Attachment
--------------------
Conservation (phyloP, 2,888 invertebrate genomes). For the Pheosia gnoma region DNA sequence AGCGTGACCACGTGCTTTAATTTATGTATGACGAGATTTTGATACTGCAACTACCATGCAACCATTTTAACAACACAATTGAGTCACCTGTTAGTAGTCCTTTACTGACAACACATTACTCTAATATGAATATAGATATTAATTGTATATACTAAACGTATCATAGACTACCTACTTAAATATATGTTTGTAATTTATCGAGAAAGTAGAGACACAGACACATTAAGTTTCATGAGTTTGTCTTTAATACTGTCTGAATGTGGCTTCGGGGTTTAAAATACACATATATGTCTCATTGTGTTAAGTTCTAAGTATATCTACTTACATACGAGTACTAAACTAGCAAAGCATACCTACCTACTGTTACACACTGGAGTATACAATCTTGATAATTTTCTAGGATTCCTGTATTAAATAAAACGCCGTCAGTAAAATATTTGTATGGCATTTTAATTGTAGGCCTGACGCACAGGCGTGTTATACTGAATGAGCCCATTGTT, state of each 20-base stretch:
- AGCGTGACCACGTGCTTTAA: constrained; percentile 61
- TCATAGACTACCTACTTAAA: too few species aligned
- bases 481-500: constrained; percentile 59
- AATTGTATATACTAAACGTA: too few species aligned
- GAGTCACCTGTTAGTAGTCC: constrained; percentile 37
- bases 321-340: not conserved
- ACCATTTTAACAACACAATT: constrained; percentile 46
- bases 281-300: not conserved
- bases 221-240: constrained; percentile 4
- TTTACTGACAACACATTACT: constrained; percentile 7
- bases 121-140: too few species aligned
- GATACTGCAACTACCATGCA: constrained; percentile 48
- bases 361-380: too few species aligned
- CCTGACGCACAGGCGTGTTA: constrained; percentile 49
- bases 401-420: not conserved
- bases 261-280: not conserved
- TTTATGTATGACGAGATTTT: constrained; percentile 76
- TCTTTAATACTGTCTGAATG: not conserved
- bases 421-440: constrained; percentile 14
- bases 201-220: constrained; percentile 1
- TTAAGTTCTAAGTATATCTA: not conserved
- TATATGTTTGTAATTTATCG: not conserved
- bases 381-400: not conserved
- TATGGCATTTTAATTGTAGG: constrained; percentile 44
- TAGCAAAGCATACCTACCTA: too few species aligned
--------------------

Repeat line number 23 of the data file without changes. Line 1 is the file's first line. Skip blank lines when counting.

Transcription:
- TATATGTTTGTAATTTATCG: not conserved